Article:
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Behind the Barn with Farmer John

Published: July 14, 2010 7:28 AM


From GM of Columbus ... while reading the column I had a thought ... you were talking about freezing meat after you buy it and cooking it thoroughly afterward.

Well, when I shop and buy meat, I use the bags they put out for fruit/veggies and put the meat in it. A lot of times there is blood on the packages that the meat comes in ... and to keep it safe from any bacteria spreading to other items in my cart ... or getting on my hands. I put any meat in the plastic bags. Good column enjoyed it. 


Mrs. B of Fredericksburg to help Old Washington reader and others. Yes, you may print this to help others. I wanted to do this since last summer, I am still gardening my flower beds and I am in my 80s. It is kinda easy to push off things, but I love to help others. It is the time of the year for poison ivy. If people would just give the main plant or runners if they have rooted a drink of 1/2 cup or less of kerosene, that ends/kills the plants. Also for tiny mosquitoes or gnats during these humid times, just moisten an old washcloth with kerosene and rub it on the screens … all bugs on earth hate kerosene and a sure killer for them. Also for hammer toes or hardened skin, I have found a hand sander. Just sand off easily, later if it returns repeat sanding. I also use the kerosene for tree trunks or large cut off bushes that you don’t want, also thistles. (Dear friend, I am so glad you wrote and helped us. Nothing beats experience. Thank you for sharing some of yours. God bless you and keep up the great job with your flower beds. It will always be nice to hear from you. FJ)

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From JH of Tiffin — This is a tip for readers who have taken a small children’s pool from their yard and found an ugly dead spot. I did and I found it was easy to till up, perfectly round, and great for a flower bed. When flowers ran out, I planted grass, covered with straw and had a nice yard this spring without several months of an ugly spot. (A neat idea … also make a great spot for late tomatoes or cabbage. Thank you for writing! FJ)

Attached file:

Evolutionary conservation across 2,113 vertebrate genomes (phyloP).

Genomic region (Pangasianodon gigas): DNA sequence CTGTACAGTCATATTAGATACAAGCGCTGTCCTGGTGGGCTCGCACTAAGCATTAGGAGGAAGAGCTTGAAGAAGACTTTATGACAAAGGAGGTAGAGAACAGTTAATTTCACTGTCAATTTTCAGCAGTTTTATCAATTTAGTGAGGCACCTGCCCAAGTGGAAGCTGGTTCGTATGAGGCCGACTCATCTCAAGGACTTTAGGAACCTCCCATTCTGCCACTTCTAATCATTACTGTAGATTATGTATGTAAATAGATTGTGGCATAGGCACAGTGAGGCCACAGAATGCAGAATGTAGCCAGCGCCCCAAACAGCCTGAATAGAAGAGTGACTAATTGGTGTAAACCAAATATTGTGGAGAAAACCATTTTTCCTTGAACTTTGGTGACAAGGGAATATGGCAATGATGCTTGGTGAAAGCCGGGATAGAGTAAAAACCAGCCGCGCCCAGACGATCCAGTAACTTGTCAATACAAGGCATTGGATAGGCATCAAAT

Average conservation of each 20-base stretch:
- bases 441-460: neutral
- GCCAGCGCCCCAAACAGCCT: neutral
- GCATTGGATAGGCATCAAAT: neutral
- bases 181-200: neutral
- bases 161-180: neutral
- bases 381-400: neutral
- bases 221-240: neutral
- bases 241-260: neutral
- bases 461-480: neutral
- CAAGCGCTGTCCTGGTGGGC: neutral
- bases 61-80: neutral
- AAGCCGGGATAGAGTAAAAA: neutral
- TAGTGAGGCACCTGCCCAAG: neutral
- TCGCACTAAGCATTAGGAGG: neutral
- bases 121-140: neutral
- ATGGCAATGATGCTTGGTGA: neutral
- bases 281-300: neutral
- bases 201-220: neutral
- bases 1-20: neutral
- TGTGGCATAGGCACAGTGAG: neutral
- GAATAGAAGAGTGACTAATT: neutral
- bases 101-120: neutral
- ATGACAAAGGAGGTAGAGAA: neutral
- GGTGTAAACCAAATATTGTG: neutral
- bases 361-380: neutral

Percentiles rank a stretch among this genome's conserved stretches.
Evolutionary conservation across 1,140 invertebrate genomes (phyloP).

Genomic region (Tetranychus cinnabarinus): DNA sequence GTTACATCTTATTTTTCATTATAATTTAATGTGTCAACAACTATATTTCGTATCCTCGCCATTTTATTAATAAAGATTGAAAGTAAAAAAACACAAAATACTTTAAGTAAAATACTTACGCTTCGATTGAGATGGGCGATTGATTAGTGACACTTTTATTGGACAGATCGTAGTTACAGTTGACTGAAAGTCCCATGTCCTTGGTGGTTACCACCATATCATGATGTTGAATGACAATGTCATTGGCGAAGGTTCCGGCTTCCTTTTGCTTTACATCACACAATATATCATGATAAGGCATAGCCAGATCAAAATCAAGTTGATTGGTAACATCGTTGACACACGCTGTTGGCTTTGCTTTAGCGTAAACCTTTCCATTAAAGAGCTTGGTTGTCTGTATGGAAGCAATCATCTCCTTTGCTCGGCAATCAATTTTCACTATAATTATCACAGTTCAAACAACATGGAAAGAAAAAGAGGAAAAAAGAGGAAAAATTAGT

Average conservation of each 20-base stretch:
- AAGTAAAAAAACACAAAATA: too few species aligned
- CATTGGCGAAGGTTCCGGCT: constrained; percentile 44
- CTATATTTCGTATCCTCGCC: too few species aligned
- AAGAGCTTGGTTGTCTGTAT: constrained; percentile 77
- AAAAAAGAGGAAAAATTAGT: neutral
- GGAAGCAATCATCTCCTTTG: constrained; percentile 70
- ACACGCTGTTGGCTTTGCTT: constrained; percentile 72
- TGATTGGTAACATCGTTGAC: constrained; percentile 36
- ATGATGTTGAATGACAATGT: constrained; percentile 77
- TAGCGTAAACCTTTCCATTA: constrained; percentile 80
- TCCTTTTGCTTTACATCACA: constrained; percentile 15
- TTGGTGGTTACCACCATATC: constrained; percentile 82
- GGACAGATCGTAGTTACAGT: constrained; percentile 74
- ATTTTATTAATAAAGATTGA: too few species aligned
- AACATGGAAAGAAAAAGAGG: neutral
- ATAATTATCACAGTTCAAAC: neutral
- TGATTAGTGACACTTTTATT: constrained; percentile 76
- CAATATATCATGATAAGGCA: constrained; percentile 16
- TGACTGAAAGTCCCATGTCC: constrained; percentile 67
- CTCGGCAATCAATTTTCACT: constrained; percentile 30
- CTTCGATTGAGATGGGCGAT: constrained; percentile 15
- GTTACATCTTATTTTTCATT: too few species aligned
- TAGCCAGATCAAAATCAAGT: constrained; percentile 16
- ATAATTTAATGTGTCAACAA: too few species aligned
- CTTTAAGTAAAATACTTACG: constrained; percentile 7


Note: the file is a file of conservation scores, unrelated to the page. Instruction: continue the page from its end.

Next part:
A reader in Pleasant City has a cold beverage bet on this question.

Dear Farmer John, My dad and I transplanted 40 raspberry plants in his garden. This garden is in the open with full sun. My question is that I say the weeds should grow around the new shoots to give them some shade. My dad wants the rows weed free. Who is right? There is a cold beverage on the line. PN in PC

Dear PN, Both of you somewhat. In extreme hot weather, plants should have a shade cloth over them to give them a little shade and some mulch to keep moisture in soil, but weeds, no. Of course, any weeds or grass around plants will steal moisture needed in very hot and dry weather. If this 90 degree weather continues, they will probably benefit from a drink every few days, just not too much and not on plants, just around them. I think you both will have to buy each other one ... Ha!


The Rabers of Flat Rock, Ill., writes to help on reverse osmosis water and Kangen water.